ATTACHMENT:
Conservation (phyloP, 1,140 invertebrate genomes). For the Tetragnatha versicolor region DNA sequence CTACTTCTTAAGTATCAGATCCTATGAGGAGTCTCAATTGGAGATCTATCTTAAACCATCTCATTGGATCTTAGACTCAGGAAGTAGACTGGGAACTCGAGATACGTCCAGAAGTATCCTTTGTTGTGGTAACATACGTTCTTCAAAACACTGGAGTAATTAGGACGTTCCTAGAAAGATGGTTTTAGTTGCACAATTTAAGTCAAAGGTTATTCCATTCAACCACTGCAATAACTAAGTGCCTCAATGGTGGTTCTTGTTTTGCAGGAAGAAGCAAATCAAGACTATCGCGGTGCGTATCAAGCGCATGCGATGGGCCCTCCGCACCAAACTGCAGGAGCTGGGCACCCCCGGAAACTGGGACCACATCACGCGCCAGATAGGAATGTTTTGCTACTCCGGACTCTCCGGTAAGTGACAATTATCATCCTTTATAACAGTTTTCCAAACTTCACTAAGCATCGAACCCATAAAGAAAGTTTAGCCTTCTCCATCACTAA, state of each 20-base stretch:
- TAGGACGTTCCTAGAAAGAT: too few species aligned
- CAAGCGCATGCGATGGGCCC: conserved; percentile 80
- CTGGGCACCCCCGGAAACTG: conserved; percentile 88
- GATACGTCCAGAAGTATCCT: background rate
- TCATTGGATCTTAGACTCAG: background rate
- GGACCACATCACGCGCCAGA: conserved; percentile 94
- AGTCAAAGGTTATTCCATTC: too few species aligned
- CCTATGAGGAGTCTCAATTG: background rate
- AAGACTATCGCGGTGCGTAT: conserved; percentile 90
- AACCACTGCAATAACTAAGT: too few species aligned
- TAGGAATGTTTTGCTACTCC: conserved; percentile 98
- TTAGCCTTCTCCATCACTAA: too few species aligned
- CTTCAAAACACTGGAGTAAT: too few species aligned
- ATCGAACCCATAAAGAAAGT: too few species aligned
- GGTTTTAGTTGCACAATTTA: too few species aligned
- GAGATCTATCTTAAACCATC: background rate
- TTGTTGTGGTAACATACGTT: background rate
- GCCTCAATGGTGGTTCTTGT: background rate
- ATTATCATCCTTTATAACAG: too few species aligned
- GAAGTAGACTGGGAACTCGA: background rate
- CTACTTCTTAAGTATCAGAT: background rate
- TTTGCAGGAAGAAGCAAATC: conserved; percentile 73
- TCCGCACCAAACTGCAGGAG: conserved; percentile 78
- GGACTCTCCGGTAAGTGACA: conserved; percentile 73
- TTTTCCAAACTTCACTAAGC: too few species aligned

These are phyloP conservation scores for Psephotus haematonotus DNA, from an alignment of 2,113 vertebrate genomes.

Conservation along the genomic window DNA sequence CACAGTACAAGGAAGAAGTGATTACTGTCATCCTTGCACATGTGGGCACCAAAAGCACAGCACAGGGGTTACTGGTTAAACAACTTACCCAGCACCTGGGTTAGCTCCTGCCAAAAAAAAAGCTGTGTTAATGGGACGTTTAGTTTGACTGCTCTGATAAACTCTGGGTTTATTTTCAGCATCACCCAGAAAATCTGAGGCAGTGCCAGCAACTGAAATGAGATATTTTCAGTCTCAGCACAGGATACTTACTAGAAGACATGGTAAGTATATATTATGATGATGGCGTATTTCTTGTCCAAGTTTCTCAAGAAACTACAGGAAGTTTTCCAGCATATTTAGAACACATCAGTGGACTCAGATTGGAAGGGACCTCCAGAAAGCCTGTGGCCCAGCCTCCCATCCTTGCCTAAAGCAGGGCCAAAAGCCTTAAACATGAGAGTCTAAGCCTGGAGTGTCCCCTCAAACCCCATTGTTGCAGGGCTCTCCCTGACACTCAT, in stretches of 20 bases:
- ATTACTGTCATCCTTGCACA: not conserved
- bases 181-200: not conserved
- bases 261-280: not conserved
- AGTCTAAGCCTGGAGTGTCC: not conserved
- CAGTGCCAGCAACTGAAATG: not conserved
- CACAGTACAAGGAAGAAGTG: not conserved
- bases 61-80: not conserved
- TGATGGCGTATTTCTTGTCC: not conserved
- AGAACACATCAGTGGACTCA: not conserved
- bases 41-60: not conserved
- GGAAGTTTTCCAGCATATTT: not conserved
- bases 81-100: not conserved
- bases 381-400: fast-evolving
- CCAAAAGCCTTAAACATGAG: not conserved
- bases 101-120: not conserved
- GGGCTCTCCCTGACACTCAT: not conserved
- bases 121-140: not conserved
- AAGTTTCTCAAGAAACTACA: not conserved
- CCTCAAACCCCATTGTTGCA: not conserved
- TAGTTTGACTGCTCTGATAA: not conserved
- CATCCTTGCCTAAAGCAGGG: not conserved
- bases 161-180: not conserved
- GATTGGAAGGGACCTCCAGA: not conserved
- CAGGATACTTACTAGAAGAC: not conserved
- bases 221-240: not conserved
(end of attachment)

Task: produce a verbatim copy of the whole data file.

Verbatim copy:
Conservation (phyloP, 1,140 invertebrate genomes). For the Tetragnatha versicolor region DNA sequence CTACTTCTTAAGTATCAGATCCTATGAGGAGTCTCAATTGGAGATCTATCTTAAACCATCTCATTGGATCTTAGACTCAGGAAGTAGACTGGGAACTCGAGATACGTCCAGAAGTATCCTTTGTTGTGGTAACATACGTTCTTCAAAACACTGGAGTAATTAGGACGTTCCTAGAAAGATGGTTTTAGTTGCACAATTTAAGTCAAAGGTTATTCCATTCAACCACTGCAATAACTAAGTGCCTCAATGGTGGTTCTTGTTTTGCAGGAAGAAGCAAATCAAGACTATCGCGGTGCGTATCAAGCGCATGCGATGGGCCCTCCGCACCAAACTGCAGGAGCTGGGCACCCCCGGAAACTGGGACCACATCACGCGCCAGATAGGAATGTTTTGCTACTCCGGACTCTCCGGTAAGTGACAATTATCATCCTTTATAACAGTTTTCCAAACTTCACTAAGCATCGAACCCATAAAGAAAGTTTAGCCTTCTCCATCACTAA, state of each 20-base stretch:
- TAGGACGTTCCTAGAAAGAT: too few species aligned
- CAAGCGCATGCGATGGGCCC: conserved; percentile 80
- CTGGGCACCCCCGGAAACTG: conserved; percentile 88
- GATACGTCCAGAAGTATCCT: background rate
- TCATTGGATCTTAGACTCAG: background rate
- GGACCACATCACGCGCCAGA: conserved; percentile 94
- AGTCAAAGGTTATTCCATTC: too few species aligned
- CCTATGAGGAGTCTCAATTG: background rate
- AAGACTATCGCGGTGCGTAT: conserved; percentile 90
- AACCACTGCAATAACTAAGT: too few species aligned
- TAGGAATGTTTTGCTACTCC: conserved; percentile 98
- TTAGCCTTCTCCATCACTAA: too few species aligned
- CTTCAAAACACTGGAGTAAT: too few species aligned
- ATCGAACCCATAAAGAAAGT: too few species aligned
- GGTTTTAGTTGCACAATTTA: too few species aligned
- GAGATCTATCTTAAACCATC: background rate
- TTGTTGTGGTAACATACGTT: background rate
- GCCTCAATGGTGGTTCTTGT: background rate
- ATTATCATCCTTTATAACAG: too few species aligned
- GAAGTAGACTGGGAACTCGA: background rate
- CTACTTCTTAAGTATCAGAT: background rate
- TTTGCAGGAAGAAGCAAATC: conserved; percentile 73
- TCCGCACCAAACTGCAGGAG: conserved; percentile 78
- GGACTCTCCGGTAAGTGACA: conserved; percentile 73
- TTTTCCAAACTTCACTAAGC: too few species aligned

These are phyloP conservation scores for Psephotus haematonotus DNA, from an alignment of 2,113 vertebrate genomes.

Conservation along the genomic window DNA sequence CACAGTACAAGGAAGAAGTGATTACTGTCATCCTTGCACATGTGGGCACCAAAAGCACAGCACAGGGGTTACTGGTTAAACAACTTACCCAGCACCTGGGTTAGCTCCTGCCAAAAAAAAAGCTGTGTTAATGGGACGTTTAGTTTGACTGCTCTGATAAACTCTGGGTTTATTTTCAGCATCACCCAGAAAATCTGAGGCAGTGCCAGCAACTGAAATGAGATATTTTCAGTCTCAGCACAGGATACTTACTAGAAGACATGGTAAGTATATATTATGATGATGGCGTATTTCTTGTCCAAGTTTCTCAAGAAACTACAGGAAGTTTTCCAGCATATTTAGAACACATCAGTGGACTCAGATTGGAAGGGACCTCCAGAAAGCCTGTGGCCCAGCCTCCCATCCTTGCCTAAAGCAGGGCCAAAAGCCTTAAACATGAGAGTCTAAGCCTGGAGTGTCCCCTCAAACCCCATTGTTGCAGGGCTCTCCCTGACACTCAT, in stretches of 20 bases:
- ATTACTGTCATCCTTGCACA: not conserved
- bases 181-200: not conserved
- bases 261-280: not conserved
- AGTCTAAGCCTGGAGTGTCC: not conserved
- CAGTGCCAGCAACTGAAATG: not conserved
- CACAGTACAAGGAAGAAGTG: not conserved
- bases 61-80: not conserved
- TGATGGCGTATTTCTTGTCC: not conserved
- AGAACACATCAGTGGACTCA: not conserved
- bases 41-60: not conserved
- GGAAGTTTTCCAGCATATTT: not conserved
- bases 81-100: not conserved
- bases 381-400: fast-evolving
- CCAAAAGCCTTAAACATGAG: not conserved
- bases 101-120: not conserved
- GGGCTCTCCCTGACACTCAT: not conserved
- bases 121-140: not conserved
- AAGTTTCTCAAGAAACTACA: not conserved
- CCTCAAACCCCATTGTTGCA: not conserved
- TAGTTTGACTGCTCTGATAA: not conserved
- CATCCTTGCCTAAAGCAGGG: not conserved
- bases 161-180: not conserved
- GATTGGAAGGGACCTCCAGA: not conserved
- CAGGATACTTACTAGAAGAC: not conserved
- bases 221-240: not conserved